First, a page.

Published Sep 04, 2013The royally weird purveyor of surreal and cheeky meta genre satire, Hitoshi Matsumoto (the wild mind behind Big Man Japan and Symbol) applies his delightfully mischievous reality filter to film noir meets Zen S&M flick R100.
Tossing a wink at viewers primed to attempt to interpret his latest impishly obtuse trash art puzzle, the desaturated, sepia picture opens with a woman in a trench coat smoking while gazing in a mirror. Her mouth opens: "Did you get the answer? Was the question hard?" and suddenly we're at a pub table and the woman is sitting across from a man. He explains how "Ode to Joy" is all about pussy and then leaves the bar.
She follows, at a distance initially, and then attacks him in a public square, ripping off her trench coat to reveal bondage gear underneath as she throttles him. Obviously there must be some sort of explanation. A perfectly timed flashback — the visual indicator of which also serves as a clue to the greater meaning behind it all — clues the audience in on the details of an arrangement our apparent victim made with a special agency.
Bored of the rut routine carved into his life's path, the man signs up for an uncancellable contract, under which he requests to be assaulted by six uniquely talented dominatrixes randomly over the course of a year. The only rules he must follow: always be submissive and no touching. This "masochism manifesto" promises to lead to a "revelation of self."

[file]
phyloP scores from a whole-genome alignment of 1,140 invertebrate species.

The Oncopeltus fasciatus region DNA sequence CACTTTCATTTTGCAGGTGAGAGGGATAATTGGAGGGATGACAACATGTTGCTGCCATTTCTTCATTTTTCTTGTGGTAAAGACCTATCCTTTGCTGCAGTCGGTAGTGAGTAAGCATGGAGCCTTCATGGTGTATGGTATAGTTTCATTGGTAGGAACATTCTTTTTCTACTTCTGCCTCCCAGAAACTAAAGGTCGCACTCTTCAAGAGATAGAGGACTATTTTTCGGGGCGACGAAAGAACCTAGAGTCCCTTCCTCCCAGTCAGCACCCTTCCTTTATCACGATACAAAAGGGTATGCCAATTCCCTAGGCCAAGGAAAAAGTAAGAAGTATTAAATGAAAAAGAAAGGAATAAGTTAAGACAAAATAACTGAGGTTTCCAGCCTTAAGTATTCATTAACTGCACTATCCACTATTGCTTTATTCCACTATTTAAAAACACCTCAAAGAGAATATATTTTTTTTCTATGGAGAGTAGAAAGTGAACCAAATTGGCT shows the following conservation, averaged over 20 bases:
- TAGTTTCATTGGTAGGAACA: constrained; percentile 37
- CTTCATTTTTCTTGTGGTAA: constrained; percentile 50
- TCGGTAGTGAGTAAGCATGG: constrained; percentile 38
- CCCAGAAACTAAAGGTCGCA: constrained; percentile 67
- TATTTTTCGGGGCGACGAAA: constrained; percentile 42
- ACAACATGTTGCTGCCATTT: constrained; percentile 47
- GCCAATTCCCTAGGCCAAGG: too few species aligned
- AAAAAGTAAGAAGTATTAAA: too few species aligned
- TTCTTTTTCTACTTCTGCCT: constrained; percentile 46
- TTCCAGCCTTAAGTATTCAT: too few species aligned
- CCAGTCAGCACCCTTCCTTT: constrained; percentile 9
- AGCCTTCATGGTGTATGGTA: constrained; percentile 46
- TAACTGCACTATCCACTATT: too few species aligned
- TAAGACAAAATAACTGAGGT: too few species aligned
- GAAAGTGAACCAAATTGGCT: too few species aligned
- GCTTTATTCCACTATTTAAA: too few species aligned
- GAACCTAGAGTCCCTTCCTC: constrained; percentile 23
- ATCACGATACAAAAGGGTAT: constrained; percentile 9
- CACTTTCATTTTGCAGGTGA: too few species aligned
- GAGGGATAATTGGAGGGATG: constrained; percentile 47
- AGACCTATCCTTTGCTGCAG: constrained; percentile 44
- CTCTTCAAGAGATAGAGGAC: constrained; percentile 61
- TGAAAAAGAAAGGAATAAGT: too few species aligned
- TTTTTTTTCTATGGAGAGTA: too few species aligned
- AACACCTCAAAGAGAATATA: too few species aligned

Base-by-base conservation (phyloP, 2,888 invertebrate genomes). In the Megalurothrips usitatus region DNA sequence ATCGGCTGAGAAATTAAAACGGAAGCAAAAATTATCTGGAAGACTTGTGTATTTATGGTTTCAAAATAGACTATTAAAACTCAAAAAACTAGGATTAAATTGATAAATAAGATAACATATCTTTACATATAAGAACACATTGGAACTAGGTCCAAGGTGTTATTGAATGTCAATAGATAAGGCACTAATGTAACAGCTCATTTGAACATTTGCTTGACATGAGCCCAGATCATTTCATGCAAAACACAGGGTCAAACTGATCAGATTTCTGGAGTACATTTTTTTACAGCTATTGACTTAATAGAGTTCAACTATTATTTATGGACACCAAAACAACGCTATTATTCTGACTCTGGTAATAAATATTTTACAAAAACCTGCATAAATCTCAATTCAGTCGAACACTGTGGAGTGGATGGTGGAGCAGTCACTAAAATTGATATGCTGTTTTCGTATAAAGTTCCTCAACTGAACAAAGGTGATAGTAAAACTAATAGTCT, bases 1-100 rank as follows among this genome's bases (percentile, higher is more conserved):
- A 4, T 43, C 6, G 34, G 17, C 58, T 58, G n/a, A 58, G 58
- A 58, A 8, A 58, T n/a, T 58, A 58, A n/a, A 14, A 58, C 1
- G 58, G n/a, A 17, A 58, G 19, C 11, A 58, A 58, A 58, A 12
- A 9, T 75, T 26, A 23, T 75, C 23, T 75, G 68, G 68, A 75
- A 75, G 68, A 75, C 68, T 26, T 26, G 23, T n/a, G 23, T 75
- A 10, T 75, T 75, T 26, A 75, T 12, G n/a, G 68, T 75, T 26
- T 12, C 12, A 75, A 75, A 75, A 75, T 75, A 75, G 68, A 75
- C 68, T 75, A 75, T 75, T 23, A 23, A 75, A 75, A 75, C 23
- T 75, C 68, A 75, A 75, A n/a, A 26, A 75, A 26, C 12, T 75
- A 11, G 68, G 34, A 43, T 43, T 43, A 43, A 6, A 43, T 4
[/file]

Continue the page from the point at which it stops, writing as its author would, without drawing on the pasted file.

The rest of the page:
While how viewers respond to Matsumoto's vision will likely tell you something about themselves, what this bizarre journey definitely does lead to is hilarity and a strange sort of poignancy. Demonstrating a rare gift for the absurd, the film is edited together with the broad physical flare of silent film slapstick, mixed with the zaniness of cartoon anarchy. Furthermore, each music cue is impeccably selected to enhance whatever kinky distortion of reality is occurring on-screen.
Between bizarre sessions of having his ass kicked and sushi smashed in public, to name a few of the tamer confrontations, our protagonist spends time in a humble home with his son and father. Note the lack of a matriarch. Important, yes, but it's not as simple as that. Like all of Matsumoto's movies, the plot just scratches the surface of what he's really getting at. There's a great deal of warmth to go with the weirdness and smirking, symbolic decoys, both in the main story and… well, that would be telling.
R100 is such a special and unusual piece of cinema that it's the type of art enhanced by the element of surprise. Try not to learn too much about it before catching it, but be assured that if the idea of a combination of the sensibilities of John Waters and David Lynch is appealing, then this is an eccentric ode to bliss that should easily scratch that strange, little itch.